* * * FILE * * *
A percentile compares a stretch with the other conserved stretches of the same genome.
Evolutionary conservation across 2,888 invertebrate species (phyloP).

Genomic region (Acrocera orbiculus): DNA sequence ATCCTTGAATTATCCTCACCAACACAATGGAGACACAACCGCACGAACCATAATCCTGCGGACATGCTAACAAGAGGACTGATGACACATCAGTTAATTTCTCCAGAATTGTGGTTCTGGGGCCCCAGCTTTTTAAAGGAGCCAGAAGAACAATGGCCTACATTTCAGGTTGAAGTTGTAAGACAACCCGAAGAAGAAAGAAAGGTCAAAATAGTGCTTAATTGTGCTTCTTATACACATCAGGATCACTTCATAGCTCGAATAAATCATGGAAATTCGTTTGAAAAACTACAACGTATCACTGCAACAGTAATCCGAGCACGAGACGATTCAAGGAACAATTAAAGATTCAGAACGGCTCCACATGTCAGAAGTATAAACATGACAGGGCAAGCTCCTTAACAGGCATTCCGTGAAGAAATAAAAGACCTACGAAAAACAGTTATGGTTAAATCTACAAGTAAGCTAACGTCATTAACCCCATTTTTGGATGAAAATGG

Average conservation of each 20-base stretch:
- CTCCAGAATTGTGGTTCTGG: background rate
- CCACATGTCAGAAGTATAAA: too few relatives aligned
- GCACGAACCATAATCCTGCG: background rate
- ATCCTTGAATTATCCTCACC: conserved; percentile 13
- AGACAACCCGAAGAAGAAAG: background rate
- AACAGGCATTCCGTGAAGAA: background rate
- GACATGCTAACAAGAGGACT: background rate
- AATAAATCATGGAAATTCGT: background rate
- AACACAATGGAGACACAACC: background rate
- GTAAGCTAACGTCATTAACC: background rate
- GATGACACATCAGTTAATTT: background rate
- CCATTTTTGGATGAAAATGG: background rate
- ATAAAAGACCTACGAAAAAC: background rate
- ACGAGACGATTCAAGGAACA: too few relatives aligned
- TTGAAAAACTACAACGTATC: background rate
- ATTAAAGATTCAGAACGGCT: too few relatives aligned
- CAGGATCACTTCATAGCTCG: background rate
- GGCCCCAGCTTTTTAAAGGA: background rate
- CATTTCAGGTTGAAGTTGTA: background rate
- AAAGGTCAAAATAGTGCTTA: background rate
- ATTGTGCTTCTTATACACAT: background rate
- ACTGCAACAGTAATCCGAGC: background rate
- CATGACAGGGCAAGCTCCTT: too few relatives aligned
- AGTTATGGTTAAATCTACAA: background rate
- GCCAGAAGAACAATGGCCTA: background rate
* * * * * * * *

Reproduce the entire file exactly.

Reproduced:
A percentile compares a stretch with the other conserved stretches of the same genome.
Evolutionary conservation across 2,888 invertebrate species (phyloP).

Genomic region (Acrocera orbiculus): DNA sequence ATCCTTGAATTATCCTCACCAACACAATGGAGACACAACCGCACGAACCATAATCCTGCGGACATGCTAACAAGAGGACTGATGACACATCAGTTAATTTCTCCAGAATTGTGGTTCTGGGGCCCCAGCTTTTTAAAGGAGCCAGAAGAACAATGGCCTACATTTCAGGTTGAAGTTGTAAGACAACCCGAAGAAGAAAGAAAGGTCAAAATAGTGCTTAATTGTGCTTCTTATACACATCAGGATCACTTCATAGCTCGAATAAATCATGGAAATTCGTTTGAAAAACTACAACGTATCACTGCAACAGTAATCCGAGCACGAGACGATTCAAGGAACAATTAAAGATTCAGAACGGCTCCACATGTCAGAAGTATAAACATGACAGGGCAAGCTCCTTAACAGGCATTCCGTGAAGAAATAAAAGACCTACGAAAAACAGTTATGGTTAAATCTACAAGTAAGCTAACGTCATTAACCCCATTTTTGGATGAAAATGG

Average conservation of each 20-base stretch:
- CTCCAGAATTGTGGTTCTGG: background rate
- CCACATGTCAGAAGTATAAA: too few relatives aligned
- GCACGAACCATAATCCTGCG: background rate
- ATCCTTGAATTATCCTCACC: conserved; percentile 13
- AGACAACCCGAAGAAGAAAG: background rate
- AACAGGCATTCCGTGAAGAA: background rate
- GACATGCTAACAAGAGGACT: background rate
- AATAAATCATGGAAATTCGT: background rate
- AACACAATGGAGACACAACC: background rate
- GTAAGCTAACGTCATTAACC: background rate
- GATGACACATCAGTTAATTT: background rate
- CCATTTTTGGATGAAAATGG: background rate
- ATAAAAGACCTACGAAAAAC: background rate
- ACGAGACGATTCAAGGAACA: too few relatives aligned
- TTGAAAAACTACAACGTATC: background rate
- ATTAAAGATTCAGAACGGCT: too few relatives aligned
- CAGGATCACTTCATAGCTCG: background rate
- GGCCCCAGCTTTTTAAAGGA: background rate
- CATTTCAGGTTGAAGTTGTA: background rate
- AAAGGTCAAAATAGTGCTTA: background rate
- ATTGTGCTTCTTATACACAT: background rate
- ACTGCAACAGTAATCCGAGC: background rate
- CATGACAGGGCAAGCTCCTT: too few relatives aligned
- AGTTATGGTTAAATCTACAA: background rate
- GCCAGAAGAACAATGGCCTA: background rate